PAPER THIN w/ BROOKE TUNBRIDGE / by Brooke Tunbridge

Paper Thin 2 (by Joe Andersons).jpg




Just over a year after your first band practice and you’ve released two EPs, had a national tour, featured in Australian Guitar Magazine, and have supported the likes of Japandroids, the Hard Aches and Ceres. Take me back to that first band practice – what were your ideas and hopes for Paper Thin?

That feels like years ago! When we first came together to play music in April 2016, Spencer (vocals/bass) and Liam (drums/vocals) hardly knew Aidan (vocals/guitar), and I'd never played music with him. Liam and I had played together in a hardcore band and I'd engineered solo music for Spencer and occasionally performed with him. We wanted to play music with a group of people we liked, found it easy to be around and were interested in the same music as. I'm pretty sure in that first practice at RTN Studios, we talked about how we might never record or play live and this band just being for fun, but we also talked about album concepts and the kind of tours we would love to do. I think everyone saw this as a project and group of people that would let us try new ideas and test ourselves. Since then we've worked pretty relentlessly, tried to be realistic about goals and the time we invest, and I feel like it's paid off. 

Is playing music something you’ve always been interested in?

I think we’ve all been playing music of some kind for 10 to 15 years. Spencer and I both played in punk bands through high school and continued that after; Aidan fronted an indie-rock band at the same age and then played bass in bands before he travelled overseas. Liam was in Spencer's and my favourite band through high school. His band, Held By Heartstrings, was one of the reasons we both first thought we could be involved in music when we were younger.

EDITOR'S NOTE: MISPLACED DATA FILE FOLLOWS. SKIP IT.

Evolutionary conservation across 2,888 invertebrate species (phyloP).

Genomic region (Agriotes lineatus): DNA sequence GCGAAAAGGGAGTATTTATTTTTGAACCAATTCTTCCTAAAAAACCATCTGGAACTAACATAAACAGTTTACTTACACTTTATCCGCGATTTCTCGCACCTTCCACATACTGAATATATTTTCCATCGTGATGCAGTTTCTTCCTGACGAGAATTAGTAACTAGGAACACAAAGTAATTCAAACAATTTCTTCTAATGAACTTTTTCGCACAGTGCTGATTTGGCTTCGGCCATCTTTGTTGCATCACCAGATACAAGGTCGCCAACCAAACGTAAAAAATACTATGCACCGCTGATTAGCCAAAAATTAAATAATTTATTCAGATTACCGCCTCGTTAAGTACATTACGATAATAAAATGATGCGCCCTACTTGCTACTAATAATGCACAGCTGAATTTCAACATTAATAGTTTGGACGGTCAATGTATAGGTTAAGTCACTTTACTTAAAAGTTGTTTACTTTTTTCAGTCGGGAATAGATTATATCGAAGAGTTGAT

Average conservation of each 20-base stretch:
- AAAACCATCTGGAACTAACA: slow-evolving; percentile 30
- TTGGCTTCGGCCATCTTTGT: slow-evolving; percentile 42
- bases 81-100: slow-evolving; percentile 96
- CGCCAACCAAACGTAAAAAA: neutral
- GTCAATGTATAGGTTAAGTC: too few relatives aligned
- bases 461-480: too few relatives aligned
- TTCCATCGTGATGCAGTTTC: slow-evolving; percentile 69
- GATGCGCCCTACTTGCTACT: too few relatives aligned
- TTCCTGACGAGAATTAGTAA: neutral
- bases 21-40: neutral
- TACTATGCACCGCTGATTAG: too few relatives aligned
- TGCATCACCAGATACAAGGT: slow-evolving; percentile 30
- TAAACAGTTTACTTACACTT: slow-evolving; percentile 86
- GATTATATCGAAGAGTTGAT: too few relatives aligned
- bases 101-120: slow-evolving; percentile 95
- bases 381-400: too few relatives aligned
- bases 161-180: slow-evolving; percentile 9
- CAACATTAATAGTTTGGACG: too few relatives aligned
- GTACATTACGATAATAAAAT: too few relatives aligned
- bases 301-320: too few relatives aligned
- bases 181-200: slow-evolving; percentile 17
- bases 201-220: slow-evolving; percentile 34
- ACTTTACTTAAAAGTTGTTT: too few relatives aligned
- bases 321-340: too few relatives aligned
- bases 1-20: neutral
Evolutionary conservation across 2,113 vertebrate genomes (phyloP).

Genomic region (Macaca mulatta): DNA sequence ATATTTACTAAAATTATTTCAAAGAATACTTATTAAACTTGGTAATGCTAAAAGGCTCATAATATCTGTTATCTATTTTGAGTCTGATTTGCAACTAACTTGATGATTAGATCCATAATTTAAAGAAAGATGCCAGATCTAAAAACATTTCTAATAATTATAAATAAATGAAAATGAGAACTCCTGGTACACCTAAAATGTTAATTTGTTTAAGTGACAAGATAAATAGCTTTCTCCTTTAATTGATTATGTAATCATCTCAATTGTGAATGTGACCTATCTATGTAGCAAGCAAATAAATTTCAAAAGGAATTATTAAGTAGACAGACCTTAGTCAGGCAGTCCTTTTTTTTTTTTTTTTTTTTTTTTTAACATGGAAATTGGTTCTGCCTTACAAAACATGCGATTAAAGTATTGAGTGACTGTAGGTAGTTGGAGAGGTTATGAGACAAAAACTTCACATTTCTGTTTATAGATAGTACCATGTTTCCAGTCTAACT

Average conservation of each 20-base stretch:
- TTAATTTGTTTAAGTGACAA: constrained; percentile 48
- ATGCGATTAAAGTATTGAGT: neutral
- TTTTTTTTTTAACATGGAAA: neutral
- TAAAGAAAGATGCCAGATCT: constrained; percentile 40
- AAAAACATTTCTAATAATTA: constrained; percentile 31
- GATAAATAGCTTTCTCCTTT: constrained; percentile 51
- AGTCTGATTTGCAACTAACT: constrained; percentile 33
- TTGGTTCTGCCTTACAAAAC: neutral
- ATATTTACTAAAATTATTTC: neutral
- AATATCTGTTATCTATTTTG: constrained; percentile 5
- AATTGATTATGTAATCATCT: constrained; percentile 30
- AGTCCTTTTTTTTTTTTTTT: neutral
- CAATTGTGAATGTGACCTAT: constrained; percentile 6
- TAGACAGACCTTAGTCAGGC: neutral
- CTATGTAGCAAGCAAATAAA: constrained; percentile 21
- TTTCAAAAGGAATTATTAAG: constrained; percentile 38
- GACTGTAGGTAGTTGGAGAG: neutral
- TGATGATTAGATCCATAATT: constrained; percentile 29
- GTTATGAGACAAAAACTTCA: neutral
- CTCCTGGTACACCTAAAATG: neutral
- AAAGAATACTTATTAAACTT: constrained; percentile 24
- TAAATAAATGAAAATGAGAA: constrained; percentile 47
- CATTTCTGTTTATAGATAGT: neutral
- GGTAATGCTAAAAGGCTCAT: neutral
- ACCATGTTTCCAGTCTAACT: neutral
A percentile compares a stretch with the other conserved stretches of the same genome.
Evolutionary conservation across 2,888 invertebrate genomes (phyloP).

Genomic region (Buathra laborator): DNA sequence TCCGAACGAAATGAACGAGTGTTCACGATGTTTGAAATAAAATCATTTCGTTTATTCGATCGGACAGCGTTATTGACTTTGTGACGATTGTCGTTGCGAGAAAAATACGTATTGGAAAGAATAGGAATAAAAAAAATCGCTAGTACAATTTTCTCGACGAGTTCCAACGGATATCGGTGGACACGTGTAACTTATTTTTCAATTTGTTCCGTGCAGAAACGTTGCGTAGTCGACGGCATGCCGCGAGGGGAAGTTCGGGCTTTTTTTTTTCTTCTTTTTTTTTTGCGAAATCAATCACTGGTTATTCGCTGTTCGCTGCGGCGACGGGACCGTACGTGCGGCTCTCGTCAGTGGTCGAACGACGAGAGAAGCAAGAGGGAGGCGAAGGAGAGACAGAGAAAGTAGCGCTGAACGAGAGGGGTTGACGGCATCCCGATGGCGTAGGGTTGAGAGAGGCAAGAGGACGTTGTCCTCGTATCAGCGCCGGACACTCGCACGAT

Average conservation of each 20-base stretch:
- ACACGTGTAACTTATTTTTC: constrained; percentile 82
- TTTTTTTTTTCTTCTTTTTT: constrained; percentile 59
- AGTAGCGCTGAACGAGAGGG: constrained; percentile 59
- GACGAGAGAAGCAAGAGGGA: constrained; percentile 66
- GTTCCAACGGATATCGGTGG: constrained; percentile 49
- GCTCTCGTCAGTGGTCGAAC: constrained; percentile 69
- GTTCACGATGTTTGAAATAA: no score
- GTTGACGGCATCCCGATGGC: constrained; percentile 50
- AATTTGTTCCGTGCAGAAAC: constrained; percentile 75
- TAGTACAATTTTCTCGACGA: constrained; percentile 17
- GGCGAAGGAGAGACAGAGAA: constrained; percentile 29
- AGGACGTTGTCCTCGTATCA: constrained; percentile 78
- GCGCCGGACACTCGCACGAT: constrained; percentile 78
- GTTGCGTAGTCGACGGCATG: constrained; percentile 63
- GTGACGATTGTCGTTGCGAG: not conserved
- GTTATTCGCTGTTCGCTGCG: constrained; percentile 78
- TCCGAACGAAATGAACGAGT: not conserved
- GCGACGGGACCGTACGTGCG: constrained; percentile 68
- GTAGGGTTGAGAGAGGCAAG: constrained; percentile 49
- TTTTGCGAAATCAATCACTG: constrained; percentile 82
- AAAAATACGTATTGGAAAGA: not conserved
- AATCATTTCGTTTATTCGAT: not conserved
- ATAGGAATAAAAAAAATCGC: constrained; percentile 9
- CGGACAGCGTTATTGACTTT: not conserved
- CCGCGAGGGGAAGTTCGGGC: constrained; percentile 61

Paper Thin 1 (by Joe Andersons).jpg

 How do you all spend your time outside of the band?

Everyone works very hard, but in four really varied fields. Paper Thin has a lawyer and a barista. I'm studying youth work as well as working full-time hours, while Spencer does freelance media work and books a live music venue. Honestly, the band eats up a lot of time outside of our day-job hours. We try to remember to take breaks from it so we don't burn out. The other three have partners who love what we do, but I think wish we were home more. We try to spend time together not working on the band – it's great to see these people and their families and just enjoy their company. Those three boys and their partners are some of the most valuable people in my life. 

Congrats on releasing your EP Living With. Being Without.! After listening, the evolving songwriting and sound of the band made itself clear. How did you approach it in comparison to your debut EP?